Meanwhile, the former head of the Counter-Terrorism Bureau of the United States State Department, Daniel Benjamin, yesterday identified Boko Haram as the deadliest terrorist group in the world today.
The US security expert also said that the Taliban in Afghanistan was now second to the Islamic sect.
Ambassador Benjamin spoke in Port Harcourt, the Rivers State capital, while delivering a lecture at the 2nd International Conference on Democracy and Good Governance, with the theme, 'Nigeria's democracy: Issues and challenges'.
He warned that the threat by the Boko Haram insurgents to attack some cities in southern Nigeria must be taken seriously.
Benjamin's paper was entitled: 'Nigeria security challenge and its implication for internal, Africa and transatlantic relations'.
He disclosed that Boko Haram attained the status overtaking the Taliban group in Afghanistan when it was observed that the terror group killed at least seven persons in every of its attack in the North-Eastern part of Nigeria.
He, however, said despite the activities of the sect, Nigeria could not be ranked among war-torn countries such as Pakistan, Afghanistan and Iraq.
Benjamin said: 'By 2012, Boko Haram was the second most deadly terrorist group in the world after Afghanistan's Taliban as Taliban killed more people than Boko Haram then.
'Presently, Boko Haram is the deadliest terrorist group, killing at least seven persons per attack. Boko Haram has already become a major menace to countries like Cameroun, Niger, as well as Chad. They are well funded and well armed.'
In his lecture entitled, 'Nigeria's Democracy: Issues and challenges', The Founder and Chief Executive Officer of Centre for Value and Leadership, Prof. Pat Utomi, said no regime could not succeed without legitimacy, adding that democracy sustained legitimacy.
The Federal Government also yesterday dismissed reports that the Boko Haram sect had captured a village in Borno State and consequently hoisted their flag as a sign of territorial independence.
The Director of Defence Information, Maj.-Gen. Chris Olukolade, who disclosed this yesterday in Abuja at a media parley, insisted that security forces would not allow such situation to happen.
'I can tell you that the military as a security agency will not allow any strange flag to be hoisted in any part of the country.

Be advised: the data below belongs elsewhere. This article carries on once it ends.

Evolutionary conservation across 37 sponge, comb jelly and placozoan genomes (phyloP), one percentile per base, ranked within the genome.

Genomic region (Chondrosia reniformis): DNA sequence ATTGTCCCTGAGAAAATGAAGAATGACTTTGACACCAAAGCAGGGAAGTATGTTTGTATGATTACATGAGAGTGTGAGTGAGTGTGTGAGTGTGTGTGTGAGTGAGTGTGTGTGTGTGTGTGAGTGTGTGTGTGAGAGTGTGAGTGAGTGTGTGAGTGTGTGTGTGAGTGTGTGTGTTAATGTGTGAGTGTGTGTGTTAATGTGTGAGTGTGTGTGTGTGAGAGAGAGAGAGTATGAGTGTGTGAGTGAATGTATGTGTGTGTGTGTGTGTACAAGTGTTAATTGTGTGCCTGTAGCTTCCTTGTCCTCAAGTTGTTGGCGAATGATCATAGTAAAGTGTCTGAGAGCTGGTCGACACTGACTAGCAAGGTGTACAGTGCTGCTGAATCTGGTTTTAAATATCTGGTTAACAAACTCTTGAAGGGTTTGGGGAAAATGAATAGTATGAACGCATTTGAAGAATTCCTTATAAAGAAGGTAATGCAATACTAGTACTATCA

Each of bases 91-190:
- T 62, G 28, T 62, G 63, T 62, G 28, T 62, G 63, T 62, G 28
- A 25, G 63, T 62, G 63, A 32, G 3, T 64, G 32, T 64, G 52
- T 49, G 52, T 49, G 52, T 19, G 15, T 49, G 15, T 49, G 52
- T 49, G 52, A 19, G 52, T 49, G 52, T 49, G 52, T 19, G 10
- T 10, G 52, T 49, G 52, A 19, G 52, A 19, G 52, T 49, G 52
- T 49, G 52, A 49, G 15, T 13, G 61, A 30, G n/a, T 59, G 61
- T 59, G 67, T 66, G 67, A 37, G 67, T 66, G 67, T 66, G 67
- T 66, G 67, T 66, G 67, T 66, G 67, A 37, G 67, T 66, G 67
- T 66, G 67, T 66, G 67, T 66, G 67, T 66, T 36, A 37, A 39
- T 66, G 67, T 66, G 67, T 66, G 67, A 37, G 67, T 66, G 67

'It is our duty to defend the territorial integrity of this country, and we will not allow any portion of this country to hoist strange flag and be sure that such plans will not succeed', he said.
The insurgents, according to a report, on Monday hoisted their flags in Ashigashiya ward and other hilly border villages with Cameroon Republic.
Olukolade also debunked rumours of a division within the military, saying there was a high-level inter-unit cooperation.
'There was an allegation that when one unit is facing an attack from insurgents and they call on other unit for help, they refused to back them up. There is no such gap as it is being alleged. Troops on ground or air are very responsive,' he said.
Olukolade added that 'such thing never happened and when it is found, the system knows how to take care of it.'
Chief of Defence Staff, CDS, Air Chief Marshal Alex Badeh, yesterday declared that the Al-Qaeda network had invaded the country.
Badeh made the disclosure in Abuja when the Social Welfare Network Initiative, SWNI, a coalition of civil society organisations and community based nongovernmental organisations in Nigeria visited him.
He said that the Nigerian military was not only at war with the dreaded Boko Haram sect presently, but also with the global terrorists' network.
The CDS added that the military and the Federal Government were in a serious war that was now far bigger than confronting the Boko Haram, stressing that the Al-Qaeda were now fully in charge of terrorist activities in the country.
He, however, assured that despite the 'formidable nature of the global terror network', Nigeria would defeat them and the kidnapped Chibok girls rescued.
Badeh also warned those attacking the military morale to desist, stressing that the scathing attacks and unconstructive criticisms could be counter-productive and impact negatively on the security of the country.
Meanwhile, the President of the Civil Rights Congress of Nigeria, CRCN, Shehu Sani, yesterday, confirmed the role he played with a freelance journalist, Ahmed Salkida to free the abducted Chibok girls, which was later cancelled by the Federal Government.
Sani disclosed this in a statement to National Mirror.
'This statement is in response to the reports and the enquiries on the Abeokuta meeting with former President Olusegun Obasanjo and some family members of the Boko Haram group.
'This is to confirm that the meeting actually took place and I was part of it.
'The meeting was solely aimed at exploring the possibility of opening a new channel for dialogue or negotiation with the sect members towards securing the release of the abducted Chibok girls held in captivity for over one month. The meeting appraised the reportedly collapsed backdoor deal that was later cancelled by the government.
'I wish to also confirm that the report of the intervention of Mr. Salkida in negotiating the release of the Chibok girls is credible. I personally introduced Salkida to the government and spoke about him in many of my previous interviews.
'He has tried his best in the past and of recent to help in resolving the insurgency through dialogue but was on all occasions frustrated by the government. Mr. Salkida should not be vilified but should be appreciated. Mr. Salkida's attempt could have actually seen to the release of the abducted girls.